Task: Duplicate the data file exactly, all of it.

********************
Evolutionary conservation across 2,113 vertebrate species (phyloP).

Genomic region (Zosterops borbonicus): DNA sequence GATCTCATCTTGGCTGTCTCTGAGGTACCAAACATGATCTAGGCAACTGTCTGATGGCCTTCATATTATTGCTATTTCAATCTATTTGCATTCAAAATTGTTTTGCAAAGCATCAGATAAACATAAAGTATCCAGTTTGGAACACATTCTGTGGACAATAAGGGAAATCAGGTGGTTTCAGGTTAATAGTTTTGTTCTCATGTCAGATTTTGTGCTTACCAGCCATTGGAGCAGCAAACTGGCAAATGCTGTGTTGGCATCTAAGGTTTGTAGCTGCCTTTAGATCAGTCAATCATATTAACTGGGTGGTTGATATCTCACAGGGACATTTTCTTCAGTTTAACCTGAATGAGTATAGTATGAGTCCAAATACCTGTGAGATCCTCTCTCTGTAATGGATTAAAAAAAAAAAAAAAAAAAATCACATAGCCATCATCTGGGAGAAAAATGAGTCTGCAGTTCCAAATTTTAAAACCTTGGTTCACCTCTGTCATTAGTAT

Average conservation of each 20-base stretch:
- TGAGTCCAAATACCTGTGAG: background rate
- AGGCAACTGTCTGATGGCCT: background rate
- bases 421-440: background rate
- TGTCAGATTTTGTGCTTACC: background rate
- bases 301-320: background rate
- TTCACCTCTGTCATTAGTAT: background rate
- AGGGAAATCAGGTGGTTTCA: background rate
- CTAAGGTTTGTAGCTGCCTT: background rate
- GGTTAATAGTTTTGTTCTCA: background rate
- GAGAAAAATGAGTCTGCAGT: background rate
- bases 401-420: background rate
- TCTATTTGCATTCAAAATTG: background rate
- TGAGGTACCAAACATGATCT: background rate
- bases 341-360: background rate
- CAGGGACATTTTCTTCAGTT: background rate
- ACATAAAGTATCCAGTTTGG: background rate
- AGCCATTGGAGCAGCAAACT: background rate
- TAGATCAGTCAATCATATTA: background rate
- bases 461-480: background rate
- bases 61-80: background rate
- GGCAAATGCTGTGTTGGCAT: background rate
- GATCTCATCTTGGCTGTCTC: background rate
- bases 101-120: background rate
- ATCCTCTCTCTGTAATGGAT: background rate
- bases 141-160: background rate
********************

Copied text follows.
Evolutionary conservation across 2,113 vertebrate species (phyloP).

Genomic region (Zosterops borbonicus): DNA sequence GATCTCATCTTGGCTGTCTCTGAGGTACCAAACATGATCTAGGCAACTGTCTGATGGCCTTCATATTATTGCTATTTCAATCTATTTGCATTCAAAATTGTTTTGCAAAGCATCAGATAAACATAAAGTATCCAGTTTGGAACACATTCTGTGGACAATAAGGGAAATCAGGTGGTTTCAGGTTAATAGTTTTGTTCTCATGTCAGATTTTGTGCTTACCAGCCATTGGAGCAGCAAACTGGCAAATGCTGTGTTGGCATCTAAGGTTTGTAGCTGCCTTTAGATCAGTCAATCATATTAACTGGGTGGTTGATATCTCACAGGGACATTTTCTTCAGTTTAACCTGAATGAGTATAGTATGAGTCCAAATACCTGTGAGATCCTCTCTCTGTAATGGATTAAAAAAAAAAAAAAAAAAAATCACATAGCCATCATCTGGGAGAAAAATGAGTCTGCAGTTCCAAATTTTAAAACCTTGGTTCACCTCTGTCATTAGTAT

Average conservation of each 20-base stretch:
- TGAGTCCAAATACCTGTGAG: background rate
- AGGCAACTGTCTGATGGCCT: background rate
- bases 421-440: background rate
- TGTCAGATTTTGTGCTTACC: background rate
- bases 301-320: background rate
- TTCACCTCTGTCATTAGTAT: background rate
- AGGGAAATCAGGTGGTTTCA: background rate
- CTAAGGTTTGTAGCTGCCTT: background rate
- GGTTAATAGTTTTGTTCTCA: background rate
- GAGAAAAATGAGTCTGCAGT: background rate
- bases 401-420: background rate
- TCTATTTGCATTCAAAATTG: background rate
- TGAGGTACCAAACATGATCT: background rate
- bases 341-360: background rate
- CAGGGACATTTTCTTCAGTT: background rate
- ACATAAAGTATCCAGTTTGG: background rate
- AGCCATTGGAGCAGCAAACT: background rate
- TAGATCAGTCAATCATATTA: background rate
- bases 461-480: background rate
- bases 61-80: background rate
- GGCAAATGCTGTGTTGGCAT: background rate
- GATCTCATCTTGGCTGTCTC: background rate
- bases 101-120: background rate
- ATCCTCTCTCTGTAATGGAT: background rate
- bases 141-160: background rate